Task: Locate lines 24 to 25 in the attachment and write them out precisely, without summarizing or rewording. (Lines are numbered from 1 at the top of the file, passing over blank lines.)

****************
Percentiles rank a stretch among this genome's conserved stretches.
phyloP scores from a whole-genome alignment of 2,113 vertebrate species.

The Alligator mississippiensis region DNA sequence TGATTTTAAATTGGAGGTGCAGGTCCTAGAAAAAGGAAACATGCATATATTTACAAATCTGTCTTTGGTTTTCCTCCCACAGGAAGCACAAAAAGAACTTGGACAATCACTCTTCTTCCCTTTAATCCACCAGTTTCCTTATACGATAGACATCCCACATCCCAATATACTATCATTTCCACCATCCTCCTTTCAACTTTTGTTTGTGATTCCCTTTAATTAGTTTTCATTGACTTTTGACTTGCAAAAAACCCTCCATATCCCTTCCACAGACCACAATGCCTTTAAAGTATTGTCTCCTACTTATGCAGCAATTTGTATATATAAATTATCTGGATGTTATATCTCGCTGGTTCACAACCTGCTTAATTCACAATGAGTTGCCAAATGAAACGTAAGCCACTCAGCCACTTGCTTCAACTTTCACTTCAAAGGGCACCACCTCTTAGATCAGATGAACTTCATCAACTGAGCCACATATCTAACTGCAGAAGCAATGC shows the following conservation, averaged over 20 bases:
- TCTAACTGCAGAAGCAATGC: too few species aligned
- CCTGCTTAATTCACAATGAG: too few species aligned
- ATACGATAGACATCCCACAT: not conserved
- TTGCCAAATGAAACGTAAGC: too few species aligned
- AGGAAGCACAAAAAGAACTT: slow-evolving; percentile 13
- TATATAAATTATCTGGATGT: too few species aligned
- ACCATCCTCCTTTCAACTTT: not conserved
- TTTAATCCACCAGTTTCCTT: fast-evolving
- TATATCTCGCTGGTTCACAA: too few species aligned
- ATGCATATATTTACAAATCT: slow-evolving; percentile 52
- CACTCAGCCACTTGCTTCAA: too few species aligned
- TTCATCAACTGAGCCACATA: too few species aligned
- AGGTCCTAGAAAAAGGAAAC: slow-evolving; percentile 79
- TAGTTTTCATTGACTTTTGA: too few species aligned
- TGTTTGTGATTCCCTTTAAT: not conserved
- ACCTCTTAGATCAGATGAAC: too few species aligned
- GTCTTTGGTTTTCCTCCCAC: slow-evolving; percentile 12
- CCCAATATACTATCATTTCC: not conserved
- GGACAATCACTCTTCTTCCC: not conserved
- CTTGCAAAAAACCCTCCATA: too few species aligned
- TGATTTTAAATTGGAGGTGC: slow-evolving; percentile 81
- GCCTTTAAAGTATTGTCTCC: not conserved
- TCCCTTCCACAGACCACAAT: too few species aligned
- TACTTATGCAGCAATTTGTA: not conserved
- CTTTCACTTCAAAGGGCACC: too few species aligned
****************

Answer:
- TGATTTTAAATTGGAGGTGC: slow-evolving; percentile 81
- GCCTTTAAAGTATTGTCTCC: not conserved